By Robert Elkin
Any jockey would like to test his skill in two particular races in the United States. The duo of races are the Kentucky Derby and the Breeders’ Cup. Both of them draw a great deal of attention and attract the cream of the crop even though the Derby, a three-year-old event, usually has a large field. Many jockeys have participated in one or both of these fixtures.
One jockey is certainly looking forward to ride in the upcoming Breeders’ Cup. He is Rajiv Maragh. Rajiv is among the leaders for the top jockey honors during this current Belmont Park meeting as well as in New York State. Maragh is hoping to move up in the jockey standings.
However, for the immediate future it’s the Breeders’ Cup consisting of a number of races in different age, sex and distances and even the course whether it be on dirt or the turf and over a two-day span.
Recently, the 25-year-old native of Jamaica, West Indies rode two mounts — Tizway in the Breeders’ Cup Mile, and Air Support in the Juvenile Turf. He has been on both of them before.
Air Support has won a turf race at Belmont Park.
“Air Support road an impressive race and ‘put away’ the runner-up in the stretch,” Rajiv said. “He is coming off a successful race. And Tizway I rode a bunch of times. He is coming off an impressive race in the Kelso.”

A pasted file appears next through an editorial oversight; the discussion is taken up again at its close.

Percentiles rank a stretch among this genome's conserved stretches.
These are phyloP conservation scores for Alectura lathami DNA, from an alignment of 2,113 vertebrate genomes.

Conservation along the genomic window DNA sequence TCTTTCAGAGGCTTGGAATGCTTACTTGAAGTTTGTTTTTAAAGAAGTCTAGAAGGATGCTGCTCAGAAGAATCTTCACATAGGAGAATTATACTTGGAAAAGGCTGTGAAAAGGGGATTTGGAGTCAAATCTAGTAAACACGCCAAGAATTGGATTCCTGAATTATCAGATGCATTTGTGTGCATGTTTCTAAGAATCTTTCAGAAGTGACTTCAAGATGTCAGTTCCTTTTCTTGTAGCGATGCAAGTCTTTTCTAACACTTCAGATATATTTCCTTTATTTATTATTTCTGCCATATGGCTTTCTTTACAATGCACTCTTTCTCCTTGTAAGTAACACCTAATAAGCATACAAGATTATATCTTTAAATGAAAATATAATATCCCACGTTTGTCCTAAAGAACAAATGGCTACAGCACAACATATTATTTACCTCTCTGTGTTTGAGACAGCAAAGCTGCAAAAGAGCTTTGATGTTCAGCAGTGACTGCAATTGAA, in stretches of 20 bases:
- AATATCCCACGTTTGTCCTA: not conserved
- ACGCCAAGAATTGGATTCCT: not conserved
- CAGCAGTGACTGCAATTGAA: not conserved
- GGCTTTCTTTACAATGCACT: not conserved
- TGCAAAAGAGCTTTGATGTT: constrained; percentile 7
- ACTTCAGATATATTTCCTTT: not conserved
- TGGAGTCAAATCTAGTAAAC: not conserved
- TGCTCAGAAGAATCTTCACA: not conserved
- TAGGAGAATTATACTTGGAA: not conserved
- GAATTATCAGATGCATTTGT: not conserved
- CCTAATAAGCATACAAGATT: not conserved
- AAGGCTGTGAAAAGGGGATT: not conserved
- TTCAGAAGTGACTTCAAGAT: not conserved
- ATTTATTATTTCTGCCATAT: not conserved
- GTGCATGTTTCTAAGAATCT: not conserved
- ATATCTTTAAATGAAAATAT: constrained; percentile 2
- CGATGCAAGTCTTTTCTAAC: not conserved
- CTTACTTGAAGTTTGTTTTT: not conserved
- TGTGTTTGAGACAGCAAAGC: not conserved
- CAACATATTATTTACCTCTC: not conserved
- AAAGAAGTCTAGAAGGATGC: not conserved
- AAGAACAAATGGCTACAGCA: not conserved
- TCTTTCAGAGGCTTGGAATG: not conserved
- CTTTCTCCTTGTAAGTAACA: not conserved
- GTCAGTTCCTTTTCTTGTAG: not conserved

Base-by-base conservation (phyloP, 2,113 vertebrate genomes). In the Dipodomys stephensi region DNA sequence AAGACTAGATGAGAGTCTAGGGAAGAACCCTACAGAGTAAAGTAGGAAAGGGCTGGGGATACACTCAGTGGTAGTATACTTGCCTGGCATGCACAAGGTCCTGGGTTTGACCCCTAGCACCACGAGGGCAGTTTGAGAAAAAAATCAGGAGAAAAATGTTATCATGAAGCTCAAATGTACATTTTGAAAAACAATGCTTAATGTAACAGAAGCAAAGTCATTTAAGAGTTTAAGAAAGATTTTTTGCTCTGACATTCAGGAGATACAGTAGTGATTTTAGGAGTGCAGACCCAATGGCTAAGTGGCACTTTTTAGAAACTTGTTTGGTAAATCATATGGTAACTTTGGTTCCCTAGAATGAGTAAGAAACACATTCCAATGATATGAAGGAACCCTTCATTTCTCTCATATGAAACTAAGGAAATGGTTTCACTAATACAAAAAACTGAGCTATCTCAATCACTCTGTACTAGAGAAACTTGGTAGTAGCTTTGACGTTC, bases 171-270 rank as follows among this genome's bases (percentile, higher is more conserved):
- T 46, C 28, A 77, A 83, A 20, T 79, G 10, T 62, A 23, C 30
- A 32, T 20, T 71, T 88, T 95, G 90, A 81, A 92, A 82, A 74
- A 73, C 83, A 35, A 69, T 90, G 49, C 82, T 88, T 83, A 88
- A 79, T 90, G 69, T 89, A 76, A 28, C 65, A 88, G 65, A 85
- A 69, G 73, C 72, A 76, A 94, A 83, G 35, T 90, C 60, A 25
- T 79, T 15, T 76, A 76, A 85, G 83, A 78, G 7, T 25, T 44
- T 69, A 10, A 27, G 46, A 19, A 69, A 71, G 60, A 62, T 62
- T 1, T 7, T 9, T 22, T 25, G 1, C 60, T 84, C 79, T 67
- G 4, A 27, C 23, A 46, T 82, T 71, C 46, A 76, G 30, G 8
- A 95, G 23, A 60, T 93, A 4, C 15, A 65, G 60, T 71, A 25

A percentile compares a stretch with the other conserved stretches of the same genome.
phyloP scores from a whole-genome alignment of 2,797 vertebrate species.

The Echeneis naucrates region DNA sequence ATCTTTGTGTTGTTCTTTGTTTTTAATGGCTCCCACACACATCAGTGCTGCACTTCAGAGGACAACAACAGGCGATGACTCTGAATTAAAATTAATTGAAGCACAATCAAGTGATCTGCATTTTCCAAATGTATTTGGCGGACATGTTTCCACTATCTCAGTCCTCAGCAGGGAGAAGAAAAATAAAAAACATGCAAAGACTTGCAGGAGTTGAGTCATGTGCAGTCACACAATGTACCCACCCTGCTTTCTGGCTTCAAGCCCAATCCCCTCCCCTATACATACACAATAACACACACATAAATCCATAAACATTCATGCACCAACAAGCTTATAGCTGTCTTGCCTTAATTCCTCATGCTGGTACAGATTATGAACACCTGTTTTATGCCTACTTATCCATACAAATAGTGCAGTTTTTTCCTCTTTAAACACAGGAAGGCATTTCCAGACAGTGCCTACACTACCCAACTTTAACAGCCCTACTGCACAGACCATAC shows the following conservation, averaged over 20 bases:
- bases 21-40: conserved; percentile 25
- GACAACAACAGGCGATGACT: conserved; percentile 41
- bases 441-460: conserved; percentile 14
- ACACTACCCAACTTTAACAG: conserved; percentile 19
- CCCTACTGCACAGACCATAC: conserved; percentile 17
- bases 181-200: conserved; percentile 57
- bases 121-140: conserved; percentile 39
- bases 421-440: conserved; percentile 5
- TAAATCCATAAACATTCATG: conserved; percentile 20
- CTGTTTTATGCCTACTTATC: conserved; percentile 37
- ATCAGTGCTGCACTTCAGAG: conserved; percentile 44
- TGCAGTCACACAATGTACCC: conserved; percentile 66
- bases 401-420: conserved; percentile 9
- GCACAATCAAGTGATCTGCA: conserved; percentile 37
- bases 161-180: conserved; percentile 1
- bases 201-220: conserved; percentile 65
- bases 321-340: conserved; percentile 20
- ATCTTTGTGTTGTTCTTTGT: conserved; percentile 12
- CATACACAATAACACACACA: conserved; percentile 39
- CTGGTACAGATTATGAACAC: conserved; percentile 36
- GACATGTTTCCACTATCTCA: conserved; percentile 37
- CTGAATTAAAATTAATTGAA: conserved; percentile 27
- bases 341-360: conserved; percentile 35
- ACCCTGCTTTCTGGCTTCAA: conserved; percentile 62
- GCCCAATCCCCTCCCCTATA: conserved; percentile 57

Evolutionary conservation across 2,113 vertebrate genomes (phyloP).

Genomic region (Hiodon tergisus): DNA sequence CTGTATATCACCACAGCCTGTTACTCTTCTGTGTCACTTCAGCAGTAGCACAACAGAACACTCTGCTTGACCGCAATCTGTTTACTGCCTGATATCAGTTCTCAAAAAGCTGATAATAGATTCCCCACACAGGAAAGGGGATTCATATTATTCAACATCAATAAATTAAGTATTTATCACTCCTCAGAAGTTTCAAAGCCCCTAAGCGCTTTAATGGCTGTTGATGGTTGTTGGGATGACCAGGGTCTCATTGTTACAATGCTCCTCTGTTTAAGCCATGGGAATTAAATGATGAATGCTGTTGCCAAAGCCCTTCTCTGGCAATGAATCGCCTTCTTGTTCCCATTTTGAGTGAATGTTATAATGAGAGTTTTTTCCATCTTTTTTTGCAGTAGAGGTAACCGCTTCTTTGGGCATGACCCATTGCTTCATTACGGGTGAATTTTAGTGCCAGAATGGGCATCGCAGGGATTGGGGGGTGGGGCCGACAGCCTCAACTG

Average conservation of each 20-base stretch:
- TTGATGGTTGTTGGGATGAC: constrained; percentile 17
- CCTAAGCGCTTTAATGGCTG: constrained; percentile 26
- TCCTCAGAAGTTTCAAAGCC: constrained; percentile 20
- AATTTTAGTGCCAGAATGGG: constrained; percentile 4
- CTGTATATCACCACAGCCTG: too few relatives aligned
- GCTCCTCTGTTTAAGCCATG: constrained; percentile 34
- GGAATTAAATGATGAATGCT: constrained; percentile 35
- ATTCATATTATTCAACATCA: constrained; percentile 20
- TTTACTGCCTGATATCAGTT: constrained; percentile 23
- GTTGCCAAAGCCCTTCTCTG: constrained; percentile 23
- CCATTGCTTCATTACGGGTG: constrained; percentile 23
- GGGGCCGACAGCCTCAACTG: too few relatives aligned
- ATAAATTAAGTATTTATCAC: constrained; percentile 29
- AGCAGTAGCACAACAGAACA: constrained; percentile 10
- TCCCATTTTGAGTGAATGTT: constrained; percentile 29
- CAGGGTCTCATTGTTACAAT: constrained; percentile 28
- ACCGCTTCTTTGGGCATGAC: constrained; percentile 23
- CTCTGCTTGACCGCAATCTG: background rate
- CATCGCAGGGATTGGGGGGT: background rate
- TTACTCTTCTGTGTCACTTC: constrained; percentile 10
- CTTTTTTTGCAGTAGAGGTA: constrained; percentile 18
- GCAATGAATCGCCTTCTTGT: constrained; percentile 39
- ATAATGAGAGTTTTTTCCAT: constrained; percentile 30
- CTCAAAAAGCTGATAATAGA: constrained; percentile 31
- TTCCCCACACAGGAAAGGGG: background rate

To ride in a Kentucky Derby has to be one of the best times even though he hasn’t won it. He has ridden and came out victorious in races at other tracks throughout the nation this year.
He always wanted to ride in a Breeders’ Cup and Derby. A jockey all year hopes to be in a Breeders’ Cup. There is more than one race in the day’s activities. Big money is on the line.
“It’s hard to compare a Breeders’ Cup with a Kentucky Derby,” he went on. “A jockey has a lot more chances to make money because there are more races at the Breeders’ Cup than at a Derby. There are multiple chances of getting big money. A Kentucky Derby is one race that could define a whole career if you win. It’s America’s race!,
“A Breeders’ Cup race is just another race with a bigger purse. And you’re on national television. The whole world is watching. You’re on center stage on a Breeders’ Cup (race).”
Maragh lived in Jamaica until he was age 13. There he played all sports-soccer, cricket, American football, and basketball. He attended high school in Florida and had his first mount toward the end of 2003 at Calder.
He gradually moved up the latter as far as being a jockey. He said that his best win ever was on Music Note in the Beldame last year when he came from behind and took the lead at the 3/16 pole and crossed the finish line first. His whole family was in attendance.
The first race of the two-day festivities is on Friday Nov. 5 at 2:00 p.m. at Church Hill Downs.